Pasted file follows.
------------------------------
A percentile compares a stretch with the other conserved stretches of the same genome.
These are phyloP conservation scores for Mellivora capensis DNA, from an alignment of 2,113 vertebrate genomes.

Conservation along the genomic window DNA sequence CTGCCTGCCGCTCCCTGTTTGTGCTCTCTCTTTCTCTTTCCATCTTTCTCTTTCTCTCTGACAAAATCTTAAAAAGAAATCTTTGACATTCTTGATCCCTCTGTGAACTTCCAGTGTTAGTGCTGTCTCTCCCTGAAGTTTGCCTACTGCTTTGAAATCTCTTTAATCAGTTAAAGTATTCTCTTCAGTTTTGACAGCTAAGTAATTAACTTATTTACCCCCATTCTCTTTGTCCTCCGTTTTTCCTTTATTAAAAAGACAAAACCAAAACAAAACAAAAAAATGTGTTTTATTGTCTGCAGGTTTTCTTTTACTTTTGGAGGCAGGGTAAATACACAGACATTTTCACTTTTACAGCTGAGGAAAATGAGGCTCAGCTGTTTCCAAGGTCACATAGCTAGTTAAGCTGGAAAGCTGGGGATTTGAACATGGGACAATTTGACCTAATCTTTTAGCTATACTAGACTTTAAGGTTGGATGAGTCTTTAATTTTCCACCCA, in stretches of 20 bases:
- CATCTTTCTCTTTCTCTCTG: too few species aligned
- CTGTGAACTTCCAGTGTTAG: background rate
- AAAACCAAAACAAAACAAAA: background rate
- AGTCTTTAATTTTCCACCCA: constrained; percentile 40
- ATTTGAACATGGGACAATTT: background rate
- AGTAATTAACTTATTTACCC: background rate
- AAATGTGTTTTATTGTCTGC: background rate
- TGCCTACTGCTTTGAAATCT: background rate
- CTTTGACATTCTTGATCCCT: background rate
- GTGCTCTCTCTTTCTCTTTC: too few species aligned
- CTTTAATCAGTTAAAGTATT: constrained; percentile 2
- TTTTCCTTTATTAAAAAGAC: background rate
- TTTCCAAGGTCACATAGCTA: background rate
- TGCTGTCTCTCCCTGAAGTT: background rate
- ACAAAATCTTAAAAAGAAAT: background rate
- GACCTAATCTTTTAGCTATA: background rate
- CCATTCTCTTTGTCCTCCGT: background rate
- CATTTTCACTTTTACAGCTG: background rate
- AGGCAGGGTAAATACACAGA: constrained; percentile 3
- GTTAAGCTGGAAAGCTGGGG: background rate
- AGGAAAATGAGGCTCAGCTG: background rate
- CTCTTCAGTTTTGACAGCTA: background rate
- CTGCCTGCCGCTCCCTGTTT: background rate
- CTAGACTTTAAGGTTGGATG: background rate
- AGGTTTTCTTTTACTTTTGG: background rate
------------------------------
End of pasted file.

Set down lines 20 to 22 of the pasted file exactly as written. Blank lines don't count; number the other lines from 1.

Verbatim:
- CCATTCTCTTTGTCCTCCGT: background rate
- CATTTTCACTTTTACAGCTG: background rate
- AGGCAGGGTAAATACACAGA: constrained; percentile 3